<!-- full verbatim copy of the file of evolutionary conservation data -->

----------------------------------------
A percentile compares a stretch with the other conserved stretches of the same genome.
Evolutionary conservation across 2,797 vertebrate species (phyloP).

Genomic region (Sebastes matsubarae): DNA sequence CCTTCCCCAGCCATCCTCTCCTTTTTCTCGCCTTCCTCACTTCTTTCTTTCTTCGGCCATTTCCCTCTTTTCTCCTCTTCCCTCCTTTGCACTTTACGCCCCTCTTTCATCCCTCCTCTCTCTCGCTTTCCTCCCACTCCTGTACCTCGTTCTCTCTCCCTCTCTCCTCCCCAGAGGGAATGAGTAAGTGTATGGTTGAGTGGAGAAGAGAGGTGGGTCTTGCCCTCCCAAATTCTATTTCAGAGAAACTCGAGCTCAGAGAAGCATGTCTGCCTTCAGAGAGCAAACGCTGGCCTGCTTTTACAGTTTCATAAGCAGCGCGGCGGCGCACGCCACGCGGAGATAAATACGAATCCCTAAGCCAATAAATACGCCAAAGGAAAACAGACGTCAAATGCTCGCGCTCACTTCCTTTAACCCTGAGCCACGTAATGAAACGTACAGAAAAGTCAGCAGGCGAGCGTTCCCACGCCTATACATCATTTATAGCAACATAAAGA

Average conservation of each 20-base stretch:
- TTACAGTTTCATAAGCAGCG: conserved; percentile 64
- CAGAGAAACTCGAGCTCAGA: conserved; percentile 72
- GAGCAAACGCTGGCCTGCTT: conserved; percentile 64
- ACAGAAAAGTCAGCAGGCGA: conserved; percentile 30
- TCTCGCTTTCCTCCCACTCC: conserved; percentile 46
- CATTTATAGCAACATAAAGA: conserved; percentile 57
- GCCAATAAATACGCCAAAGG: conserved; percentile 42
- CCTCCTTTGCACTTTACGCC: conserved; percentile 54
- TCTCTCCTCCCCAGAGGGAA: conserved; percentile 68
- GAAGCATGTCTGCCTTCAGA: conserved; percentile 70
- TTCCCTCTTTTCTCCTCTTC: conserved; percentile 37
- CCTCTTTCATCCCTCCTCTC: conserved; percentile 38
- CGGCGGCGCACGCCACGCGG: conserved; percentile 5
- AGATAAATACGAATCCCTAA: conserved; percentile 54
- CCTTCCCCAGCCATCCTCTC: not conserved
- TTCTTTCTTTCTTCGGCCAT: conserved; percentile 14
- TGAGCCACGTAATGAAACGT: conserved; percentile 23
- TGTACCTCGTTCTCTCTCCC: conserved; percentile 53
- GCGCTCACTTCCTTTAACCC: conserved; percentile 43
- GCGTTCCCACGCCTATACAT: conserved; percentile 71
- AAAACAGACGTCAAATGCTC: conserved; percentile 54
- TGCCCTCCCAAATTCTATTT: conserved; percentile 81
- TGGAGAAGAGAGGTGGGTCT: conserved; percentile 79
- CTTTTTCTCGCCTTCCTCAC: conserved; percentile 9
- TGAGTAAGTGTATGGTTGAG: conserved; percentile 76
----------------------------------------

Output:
A percentile compares a stretch with the other conserved stretches of the same genome.
Evolutionary conservation across 2,797 vertebrate species (phyloP).

Genomic region (Sebastes matsubarae): DNA sequence CCTTCCCCAGCCATCCTCTCCTTTTTCTCGCCTTCCTCACTTCTTTCTTTCTTCGGCCATTTCCCTCTTTTCTCCTCTTCCCTCCTTTGCACTTTACGCCCCTCTTTCATCCCTCCTCTCTCTCGCTTTCCTCCCACTCCTGTACCTCGTTCTCTCTCCCTCTCTCCTCCCCAGAGGGAATGAGTAAGTGTATGGTTGAGTGGAGAAGAGAGGTGGGTCTTGCCCTCCCAAATTCTATTTCAGAGAAACTCGAGCTCAGAGAAGCATGTCTGCCTTCAGAGAGCAAACGCTGGCCTGCTTTTACAGTTTCATAAGCAGCGCGGCGGCGCACGCCACGCGGAGATAAATACGAATCCCTAAGCCAATAAATACGCCAAAGGAAAACAGACGTCAAATGCTCGCGCTCACTTCCTTTAACCCTGAGCCACGTAATGAAACGTACAGAAAAGTCAGCAGGCGAGCGTTCCCACGCCTATACATCATTTATAGCAACATAAAGA

Average conservation of each 20-base stretch:
- TTACAGTTTCATAAGCAGCG: conserved; percentile 64
- CAGAGAAACTCGAGCTCAGA: conserved; percentile 72
- GAGCAAACGCTGGCCTGCTT: conserved; percentile 64
- ACAGAAAAGTCAGCAGGCGA: conserved; percentile 30
- TCTCGCTTTCCTCCCACTCC: conserved; percentile 46
- CATTTATAGCAACATAAAGA: conserved; percentile 57
- GCCAATAAATACGCCAAAGG: conserved; percentile 42
- CCTCCTTTGCACTTTACGCC: conserved; percentile 54
- TCTCTCCTCCCCAGAGGGAA: conserved; percentile 68
- GAAGCATGTCTGCCTTCAGA: conserved; percentile 70
- TTCCCTCTTTTCTCCTCTTC: conserved; percentile 37
- CCTCTTTCATCCCTCCTCTC: conserved; percentile 38
- CGGCGGCGCACGCCACGCGG: conserved; percentile 5
- AGATAAATACGAATCCCTAA: conserved; percentile 54
- CCTTCCCCAGCCATCCTCTC: not conserved
- TTCTTTCTTTCTTCGGCCAT: conserved; percentile 14
- TGAGCCACGTAATGAAACGT: conserved; percentile 23
- TGTACCTCGTTCTCTCTCCC: conserved; percentile 53
- GCGCTCACTTCCTTTAACCC: conserved; percentile 43
- GCGTTCCCACGCCTATACAT: conserved; percentile 71
- AAAACAGACGTCAAATGCTC: conserved; percentile 54
- TGCCCTCCCAAATTCTATTT: conserved; percentile 81
- TGGAGAAGAGAGGTGGGTCT: conserved; percentile 79
- CTTTTTCTCGCCTTCCTCAC: conserved; percentile 9
- TGAGTAAGTGTATGGTTGAG: conserved; percentile 76